High School Sports

Spiders senior overcomes injuries for productive baseball season

Concord baseball player Nick Falleni has unintentionally developed a knack for getting hit by pitches. In the final year of a high school career plagued by injuries, Falleni wants “to have fun and go out there and give it my all” to help Concord win some games.
Concord baseball player Nick Falleni has unintentionally developed a knack for getting hit by pitches. In the final year of a high school career plagued by injuries, Falleni wants “to have fun and go out there and give it my all” to help Concord win some games. JOE HABINA

Concord Spiders designated hitter Nick Falleni says he will do anything to help his team produce runs.

In fact, he leads his team in “hits” but not the kind of hits that will help him earn a batting championship.

True to his reputation as a hard worker who will make sacrifices for his team, Falleni has unintentionally developed a knack for getting hit by pitches. It’s OK by him as long as it helps move runners around the bases, which is his specialty.

In the final year of a high school career plagued by injuries, Falleni wants “to have fun and go out there and give it my all” to help Concord win games. So far, it’s working.

The Spiders wrapped up the first half of their conference schedule with a 6-2 mark – good enough for second place in the South Piedmont 3A, one game behind South Rowan. Their league record includes a current six-game winning streak.

Falleni, who was also a four-year member of Concord’s football program, started playing baseball when he was 4. He said he never had injuries until he reached high schoolwhen he became a first aid kit’s best friend.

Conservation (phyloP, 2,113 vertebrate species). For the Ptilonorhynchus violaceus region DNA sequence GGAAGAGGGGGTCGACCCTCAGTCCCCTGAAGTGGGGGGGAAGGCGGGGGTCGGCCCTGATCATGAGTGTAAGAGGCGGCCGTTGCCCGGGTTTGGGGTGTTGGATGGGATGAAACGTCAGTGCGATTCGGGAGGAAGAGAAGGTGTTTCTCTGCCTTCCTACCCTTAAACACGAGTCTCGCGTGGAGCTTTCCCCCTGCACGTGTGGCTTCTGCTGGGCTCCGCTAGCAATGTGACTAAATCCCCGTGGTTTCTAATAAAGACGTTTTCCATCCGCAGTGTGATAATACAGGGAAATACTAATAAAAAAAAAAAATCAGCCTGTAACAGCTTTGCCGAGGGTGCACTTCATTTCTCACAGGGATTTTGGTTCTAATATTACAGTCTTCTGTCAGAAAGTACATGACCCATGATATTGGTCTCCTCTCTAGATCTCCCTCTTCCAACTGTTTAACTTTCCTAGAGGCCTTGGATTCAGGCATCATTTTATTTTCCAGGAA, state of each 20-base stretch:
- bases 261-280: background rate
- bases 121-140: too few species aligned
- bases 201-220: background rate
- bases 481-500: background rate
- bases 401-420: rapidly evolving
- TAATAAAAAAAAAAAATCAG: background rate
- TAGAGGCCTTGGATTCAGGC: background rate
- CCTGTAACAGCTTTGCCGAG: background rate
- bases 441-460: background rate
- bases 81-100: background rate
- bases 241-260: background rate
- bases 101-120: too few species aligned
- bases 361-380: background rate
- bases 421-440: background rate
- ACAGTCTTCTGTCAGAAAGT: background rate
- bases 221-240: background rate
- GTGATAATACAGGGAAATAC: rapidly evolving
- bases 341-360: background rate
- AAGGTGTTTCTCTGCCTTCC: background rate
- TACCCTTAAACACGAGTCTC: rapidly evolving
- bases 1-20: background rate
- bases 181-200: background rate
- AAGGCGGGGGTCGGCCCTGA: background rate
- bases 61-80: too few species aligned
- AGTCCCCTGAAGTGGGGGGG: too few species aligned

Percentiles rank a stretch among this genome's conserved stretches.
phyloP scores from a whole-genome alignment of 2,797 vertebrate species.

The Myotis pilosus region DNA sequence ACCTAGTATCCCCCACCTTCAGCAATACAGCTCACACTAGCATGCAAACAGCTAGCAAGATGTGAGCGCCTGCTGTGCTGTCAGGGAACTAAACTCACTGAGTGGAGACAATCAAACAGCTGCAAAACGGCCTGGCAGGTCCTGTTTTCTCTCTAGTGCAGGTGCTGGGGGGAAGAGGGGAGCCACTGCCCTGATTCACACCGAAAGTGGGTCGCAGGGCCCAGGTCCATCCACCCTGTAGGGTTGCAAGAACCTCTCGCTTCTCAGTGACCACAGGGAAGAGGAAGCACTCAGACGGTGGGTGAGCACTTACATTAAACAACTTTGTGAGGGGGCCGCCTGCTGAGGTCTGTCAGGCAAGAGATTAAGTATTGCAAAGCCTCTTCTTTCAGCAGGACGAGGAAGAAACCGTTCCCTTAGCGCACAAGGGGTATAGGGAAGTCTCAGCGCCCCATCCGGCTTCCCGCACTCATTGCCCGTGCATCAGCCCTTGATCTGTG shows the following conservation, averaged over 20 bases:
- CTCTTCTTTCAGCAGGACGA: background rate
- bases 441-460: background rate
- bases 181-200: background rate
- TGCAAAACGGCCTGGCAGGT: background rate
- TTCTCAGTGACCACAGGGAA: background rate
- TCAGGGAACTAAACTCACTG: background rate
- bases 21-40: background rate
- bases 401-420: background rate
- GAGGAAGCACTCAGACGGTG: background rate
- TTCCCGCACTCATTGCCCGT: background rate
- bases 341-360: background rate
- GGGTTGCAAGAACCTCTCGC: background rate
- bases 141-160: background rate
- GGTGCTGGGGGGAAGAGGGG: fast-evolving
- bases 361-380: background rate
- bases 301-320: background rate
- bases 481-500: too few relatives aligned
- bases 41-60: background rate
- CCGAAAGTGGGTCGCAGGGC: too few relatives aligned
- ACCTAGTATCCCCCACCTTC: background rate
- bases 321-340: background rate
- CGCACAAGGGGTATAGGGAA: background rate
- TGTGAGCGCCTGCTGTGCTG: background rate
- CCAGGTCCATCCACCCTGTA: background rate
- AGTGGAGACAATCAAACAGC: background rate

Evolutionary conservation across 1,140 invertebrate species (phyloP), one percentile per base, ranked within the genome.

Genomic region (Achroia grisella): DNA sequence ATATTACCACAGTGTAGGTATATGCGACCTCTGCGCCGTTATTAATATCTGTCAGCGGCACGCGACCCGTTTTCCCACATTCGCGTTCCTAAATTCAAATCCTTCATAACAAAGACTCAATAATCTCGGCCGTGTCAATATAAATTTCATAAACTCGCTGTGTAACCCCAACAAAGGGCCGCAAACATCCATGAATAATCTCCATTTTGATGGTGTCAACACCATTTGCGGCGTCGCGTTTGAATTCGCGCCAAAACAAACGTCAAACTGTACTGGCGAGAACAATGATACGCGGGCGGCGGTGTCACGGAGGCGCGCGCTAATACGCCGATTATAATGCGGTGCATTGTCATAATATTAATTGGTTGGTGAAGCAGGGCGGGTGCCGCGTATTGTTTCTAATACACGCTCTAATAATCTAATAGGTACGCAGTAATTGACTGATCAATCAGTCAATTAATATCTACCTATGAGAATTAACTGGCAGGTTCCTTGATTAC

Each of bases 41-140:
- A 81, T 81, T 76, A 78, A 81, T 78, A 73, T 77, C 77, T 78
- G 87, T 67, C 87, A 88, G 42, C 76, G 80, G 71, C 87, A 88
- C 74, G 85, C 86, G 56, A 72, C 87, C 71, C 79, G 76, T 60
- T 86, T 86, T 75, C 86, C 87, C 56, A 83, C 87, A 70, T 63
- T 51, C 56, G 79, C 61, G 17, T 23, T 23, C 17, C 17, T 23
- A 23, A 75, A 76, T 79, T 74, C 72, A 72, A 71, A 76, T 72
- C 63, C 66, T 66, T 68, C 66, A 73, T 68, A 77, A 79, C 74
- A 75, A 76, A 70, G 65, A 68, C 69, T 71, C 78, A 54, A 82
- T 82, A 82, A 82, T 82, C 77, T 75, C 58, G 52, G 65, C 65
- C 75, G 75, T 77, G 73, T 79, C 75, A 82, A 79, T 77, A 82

Falleni had a solid freshman season as a junior varsity catcher. During football season of his sophomore year, he tore his right shoulder while making a block in a junior varsity game.

Falleni tried to play through the injury during his sophomore baseball season. He was limited to 13 games but mustered only two hits in 26 at-bats. The pain was too uncomfortable for him to swing a bat.

After a junior football season in which he helped the Spiders reach the state championship game as a fullback and linebacker, Falleni had surgery to repair his shoulder. He missed an even larger chunk of the baseball season, returning for a mere three games to go hitless in six at-bats.

“It was probably one of the hardest things I ever had to do, just sitting and watching,” Falleni said.

He dedicated himself to football last summer, gearing up for his senior season. The Spiders had finished as the state 3A runner-up the previous two seasons and expectations were high.

But Falleni never played a down on the Bailey Stadium turf.

During a pre-season scrimmage against Rocky River, Falleni fell awkwardly on his right arm and broke his wrist and thumb. In terms of sports, the tables were turned. Without football, Falleni knew he needed to focus on baseball.

Concord baseball coach Jaymie Russ and Falleni spoke about their goals and expectations before the season. Russ explained that there were other good players at the two positions at which Falleni was most adept: catcher and first base.

But Russ found a spot for Falleni in the lineup primarily as a designated hitter. He also plays some first base, when starter Will Capron is pitching.

Falleni has settled in nicely in the lineup, hitting behind leadoff hitter Carter Mozingo. Falleni does everything you would expect from someone in the two-hole: he lays down sacrifice bunts, hits-and runs, and also gets on base.

Starting with a West Rowan game March 20, Falleni got hit by a pitch in six straight games, including twice against Southlake Christian on March 31.

“He’s very unselfish,” Russ said. “He will bunt a guy over. He will make contact. He gives himself up each time up there.”

Calling himself a “ball magnet,” Falleni says he doesn’t try to get hit by pitches. As a right-handed hitter, he’s taken hits on the left side of his body in the chin, thigh, arm and buttocks. He brushes it off as part of the game.

His sense of loyalty and sacrifice might pay off long-term. In early February, he received an appointment to the U.S. Naval Academy.

Joe Habina is a freelance writer. Have a story idea for Joe? Email him at joehabina@gmail.com.

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